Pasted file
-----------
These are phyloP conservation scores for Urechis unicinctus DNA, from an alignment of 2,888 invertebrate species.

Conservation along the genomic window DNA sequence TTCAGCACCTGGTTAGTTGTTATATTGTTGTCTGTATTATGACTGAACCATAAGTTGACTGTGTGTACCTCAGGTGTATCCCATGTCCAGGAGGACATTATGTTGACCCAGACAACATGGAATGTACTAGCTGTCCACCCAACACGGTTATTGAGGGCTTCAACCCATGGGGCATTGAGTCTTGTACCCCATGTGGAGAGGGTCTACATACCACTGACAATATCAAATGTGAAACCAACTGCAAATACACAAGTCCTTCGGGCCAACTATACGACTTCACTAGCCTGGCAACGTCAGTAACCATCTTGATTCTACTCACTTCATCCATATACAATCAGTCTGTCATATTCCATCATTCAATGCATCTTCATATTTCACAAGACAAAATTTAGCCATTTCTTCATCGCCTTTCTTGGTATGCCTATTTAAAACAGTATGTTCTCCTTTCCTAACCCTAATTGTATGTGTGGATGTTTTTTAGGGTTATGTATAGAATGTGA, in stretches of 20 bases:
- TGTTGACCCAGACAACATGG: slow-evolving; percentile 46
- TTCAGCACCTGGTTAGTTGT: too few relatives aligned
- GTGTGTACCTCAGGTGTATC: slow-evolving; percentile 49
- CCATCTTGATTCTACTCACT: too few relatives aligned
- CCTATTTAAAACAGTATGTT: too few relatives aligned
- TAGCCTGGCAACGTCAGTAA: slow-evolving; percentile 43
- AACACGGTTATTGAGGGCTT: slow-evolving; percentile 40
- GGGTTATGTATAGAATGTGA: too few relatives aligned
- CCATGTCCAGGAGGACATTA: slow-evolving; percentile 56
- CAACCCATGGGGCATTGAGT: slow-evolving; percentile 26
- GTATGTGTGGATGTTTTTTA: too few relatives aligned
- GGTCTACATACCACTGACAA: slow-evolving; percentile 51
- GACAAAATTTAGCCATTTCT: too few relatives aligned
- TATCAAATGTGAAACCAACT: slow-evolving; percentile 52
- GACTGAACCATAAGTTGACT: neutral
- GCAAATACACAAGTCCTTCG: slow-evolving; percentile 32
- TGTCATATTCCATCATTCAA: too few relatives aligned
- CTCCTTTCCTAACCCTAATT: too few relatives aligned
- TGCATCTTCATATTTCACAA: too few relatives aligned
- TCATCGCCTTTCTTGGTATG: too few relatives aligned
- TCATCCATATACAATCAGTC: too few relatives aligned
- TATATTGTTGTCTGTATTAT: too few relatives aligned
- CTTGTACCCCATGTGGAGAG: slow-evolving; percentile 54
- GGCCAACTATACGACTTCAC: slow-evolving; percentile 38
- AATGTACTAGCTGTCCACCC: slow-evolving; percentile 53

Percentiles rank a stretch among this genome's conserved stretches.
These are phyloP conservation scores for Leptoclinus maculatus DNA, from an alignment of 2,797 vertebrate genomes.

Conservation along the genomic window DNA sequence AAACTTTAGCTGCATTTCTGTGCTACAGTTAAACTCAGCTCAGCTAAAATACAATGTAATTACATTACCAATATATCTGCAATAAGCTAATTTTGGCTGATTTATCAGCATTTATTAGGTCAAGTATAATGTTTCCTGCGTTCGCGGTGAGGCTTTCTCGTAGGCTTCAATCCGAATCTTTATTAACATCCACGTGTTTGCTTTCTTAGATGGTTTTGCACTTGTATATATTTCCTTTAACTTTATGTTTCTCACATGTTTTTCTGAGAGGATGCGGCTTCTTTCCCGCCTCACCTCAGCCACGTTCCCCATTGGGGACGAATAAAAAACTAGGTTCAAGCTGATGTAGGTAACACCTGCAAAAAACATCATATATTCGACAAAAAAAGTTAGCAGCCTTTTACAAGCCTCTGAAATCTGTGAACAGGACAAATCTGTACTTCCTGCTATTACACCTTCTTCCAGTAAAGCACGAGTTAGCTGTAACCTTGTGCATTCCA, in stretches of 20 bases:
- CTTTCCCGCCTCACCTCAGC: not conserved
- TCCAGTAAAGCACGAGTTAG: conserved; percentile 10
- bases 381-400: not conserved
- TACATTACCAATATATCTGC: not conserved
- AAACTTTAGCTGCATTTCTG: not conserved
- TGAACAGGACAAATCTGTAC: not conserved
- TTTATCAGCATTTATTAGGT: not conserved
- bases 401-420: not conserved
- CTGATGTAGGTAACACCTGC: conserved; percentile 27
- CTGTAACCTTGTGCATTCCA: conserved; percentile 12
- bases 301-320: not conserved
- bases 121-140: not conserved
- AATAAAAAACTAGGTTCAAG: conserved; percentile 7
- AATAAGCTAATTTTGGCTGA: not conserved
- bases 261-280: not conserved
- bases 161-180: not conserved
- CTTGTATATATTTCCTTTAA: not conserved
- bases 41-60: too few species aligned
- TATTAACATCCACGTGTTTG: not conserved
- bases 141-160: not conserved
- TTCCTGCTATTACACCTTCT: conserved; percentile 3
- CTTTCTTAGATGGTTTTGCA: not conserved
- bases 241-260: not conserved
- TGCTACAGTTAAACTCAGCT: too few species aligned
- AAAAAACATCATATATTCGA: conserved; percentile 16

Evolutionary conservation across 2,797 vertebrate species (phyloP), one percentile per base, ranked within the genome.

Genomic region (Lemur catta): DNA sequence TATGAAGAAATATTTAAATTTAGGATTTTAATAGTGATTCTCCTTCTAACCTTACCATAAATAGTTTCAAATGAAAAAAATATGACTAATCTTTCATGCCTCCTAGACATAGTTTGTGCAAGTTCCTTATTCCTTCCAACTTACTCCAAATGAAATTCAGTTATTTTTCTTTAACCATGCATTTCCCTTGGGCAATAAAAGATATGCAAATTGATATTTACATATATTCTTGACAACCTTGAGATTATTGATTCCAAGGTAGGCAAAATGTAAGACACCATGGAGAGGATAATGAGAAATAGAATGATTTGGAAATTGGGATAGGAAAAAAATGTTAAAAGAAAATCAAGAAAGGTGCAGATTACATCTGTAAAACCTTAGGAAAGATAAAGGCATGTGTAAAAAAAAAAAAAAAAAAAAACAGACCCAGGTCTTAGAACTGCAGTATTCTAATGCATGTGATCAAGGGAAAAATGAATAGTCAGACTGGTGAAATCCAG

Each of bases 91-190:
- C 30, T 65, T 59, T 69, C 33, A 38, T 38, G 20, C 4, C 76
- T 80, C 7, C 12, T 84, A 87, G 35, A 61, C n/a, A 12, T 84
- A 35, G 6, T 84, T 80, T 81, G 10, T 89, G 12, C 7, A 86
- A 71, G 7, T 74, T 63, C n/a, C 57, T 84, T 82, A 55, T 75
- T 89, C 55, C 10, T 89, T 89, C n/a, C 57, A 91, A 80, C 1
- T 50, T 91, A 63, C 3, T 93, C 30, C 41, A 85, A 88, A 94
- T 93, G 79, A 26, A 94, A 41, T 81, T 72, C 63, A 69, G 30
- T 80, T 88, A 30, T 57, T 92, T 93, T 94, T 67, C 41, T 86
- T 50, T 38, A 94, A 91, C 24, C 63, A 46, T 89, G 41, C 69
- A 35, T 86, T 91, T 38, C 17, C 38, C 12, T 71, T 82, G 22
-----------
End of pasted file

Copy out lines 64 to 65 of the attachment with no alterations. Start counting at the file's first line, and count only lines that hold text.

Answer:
- T 50, T 91, A 63, C 3, T 93, C 30, C 41, A 85, A 88, A 94
- T 93, G 79, A 26, A 94, A 41, T 81, T 72, C 63, A 69, G 30